The loss and degradation of forest in this part of the Mau complex is endangering a range of businesses, development initiatives and biologically important sites.

The area is the upper catchment of the Yala and Nyando rivers that both flow into Lake Victoria and provide water for rice production with a market price in excess of one billion Kenyan shillings.

The moisture and micro climate made possible by this portion of the forest are also critical for the important tea industry in the Nandi Highlands.

The area also supports river flows that are central to the success of a UNEP-Global Environment Facility funded project to reduce the electricity costs, boost power supply availability and cut greenhouse gas emissions linked with the tea industry.

The estimated micro-hydropower generation potential in the Nandi tea growing areas alone is estimated at 9.5 Megawatts.

The Yala and Nyando rivers also support key conservation areas, including those designated Important Bird Areas. Bird watching is a key part of the Kenyan tourism industry.

The Yala for example supports the health of the Kakamega forest and the Nyando the health of the Kusa Swamp.

Notes to Editors
The EC-UNEP joint statement signals a new approach for more strategic international programming, rather than on an individual project/case-by-case basis. The EC’s new approach is a pilot test for environmental funding where the EC will pass a financial envelope to UNEP. An agreement should be reached by mid-year as to the amount. The joint statement is intended to cover the 2011-2013 period.

The EU funding referred to in this new document concerns one particular source of EU funds, namely the 'Thematic Programme for Environment and Sustainable Management of Natural Resources including Energy or “ENRTP”. Other UNEP projects are also EU-funded through different mechanisms.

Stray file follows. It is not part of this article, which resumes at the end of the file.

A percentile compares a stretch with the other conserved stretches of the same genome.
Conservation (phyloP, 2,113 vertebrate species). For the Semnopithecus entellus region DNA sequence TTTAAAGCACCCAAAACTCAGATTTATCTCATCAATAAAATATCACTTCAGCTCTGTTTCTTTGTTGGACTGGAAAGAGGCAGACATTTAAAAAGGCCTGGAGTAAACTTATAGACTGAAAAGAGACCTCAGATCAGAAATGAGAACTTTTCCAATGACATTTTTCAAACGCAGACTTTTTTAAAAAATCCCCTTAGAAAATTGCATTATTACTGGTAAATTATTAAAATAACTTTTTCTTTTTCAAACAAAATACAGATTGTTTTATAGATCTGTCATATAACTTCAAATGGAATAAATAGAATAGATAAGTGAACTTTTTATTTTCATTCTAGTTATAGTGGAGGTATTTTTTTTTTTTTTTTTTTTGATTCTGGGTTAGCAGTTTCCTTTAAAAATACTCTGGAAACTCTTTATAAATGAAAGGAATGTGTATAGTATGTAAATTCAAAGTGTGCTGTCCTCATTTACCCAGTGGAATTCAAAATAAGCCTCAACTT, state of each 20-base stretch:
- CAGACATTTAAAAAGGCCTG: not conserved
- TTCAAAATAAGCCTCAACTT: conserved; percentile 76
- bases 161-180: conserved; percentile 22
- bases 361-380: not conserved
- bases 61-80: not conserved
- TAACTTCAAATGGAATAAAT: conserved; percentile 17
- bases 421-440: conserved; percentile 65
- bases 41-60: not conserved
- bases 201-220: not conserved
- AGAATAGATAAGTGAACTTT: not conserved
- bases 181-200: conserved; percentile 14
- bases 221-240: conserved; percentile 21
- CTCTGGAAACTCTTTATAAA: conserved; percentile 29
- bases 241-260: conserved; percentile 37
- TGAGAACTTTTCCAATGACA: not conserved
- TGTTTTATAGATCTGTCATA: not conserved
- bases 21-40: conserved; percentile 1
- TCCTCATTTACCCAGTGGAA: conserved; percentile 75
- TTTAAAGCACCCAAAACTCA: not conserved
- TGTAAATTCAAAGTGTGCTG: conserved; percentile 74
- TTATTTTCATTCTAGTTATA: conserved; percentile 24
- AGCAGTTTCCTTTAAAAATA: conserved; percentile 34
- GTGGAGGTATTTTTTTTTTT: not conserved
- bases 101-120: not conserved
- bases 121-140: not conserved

For more information on the overall restoration of the Mau forest complex, please visit: www.maurestoration.go.ke

UNEP has partnered with the Government of Kenya since 2008 to bring awareness of the status of the Mau ecosystem.
The Government is institutionalizing management of the Mau and other critical water towers--aiming to establish a Water Tower Oversight Authority and  a Water Tower Fund.
The Government has initiated strong measures to halt the deforestation and illegal settlements in the Mau forest since July 2008.
Security and law enforcement around the Mau Forest has improved significantly.
Two major donor consultative meetings were organized by UNEP in 2009 and 2010 and chaired by the Prime Minister of Kenya and the UNEP Executive Director.
The United States Agency for International Development (USAID) is now financing project interventions along the Mau Mara river catchment ( total cost about US$6.9 million).
The Swiss Agency for Development Cooperation (SDC) through two Kenyan institutions has undertaken a detailed livelihoods survey among the indigenous people of the Mau Forest (Mau Ogieks).
The EU-funded Community Development Trust Fund implements two community based natural resources projects in the South East Mau.
The Finnish Government is supporting the institutional strengthening of the Kenya Forest Service.
By last year, support to the rehabilitation of the Mau Forest and other water catchments areas in Kenya  was proposed in a  review of the EU 10th EDF Country Strategy Paper, with an indicative funding of €20 million.  
Kenya became an observer country to the UN-Reduced Emissions from Deforestation and forest Degradation programme (UN-REDD) in 2010. Kenya has also successfully completed a REDD Readiness Preparation plan (RPP) under the Forest Carbon Partnership Facility (FCPF) of theWorld Bank for the purposes of preparing a National REDD Strategy. The up coming EU- funded project in Northern Mau  will complement these REDD actions by contributing scientific data for the Mau carbon baseline and other REDD related assessments.
The Economics of Ecosystems and Biodiversity www.teebweb.org

The International Panel on Sustainable Resource Management www.unep.fr/scp/rpanel/logo.htm

The 26th session of the UNEP GC/GMEF http://www.unep.org/gc/gc26/

UN International Year of Forests 2011 http://www.un.org/en/events/iyof2011/

For More Information Please Contact Nick Nuttall, UNEP Spokesperson/Head of Media, on Tel: +254 733 632755, E-mail: nick.nuttall@unep.org

Joe Hennon, European Commission Spokesman for Environment, Tel: +32.2.295.35.93, Mob: +32.498.953593 or E-mail: Joseph.Hennon@ec.europa.eu

EU Media Contact in Kenya: Wairimu Njuguna, Email: wairimu.njuguna@eeas.europa.eu
 

Wednesday 23 Feb 2011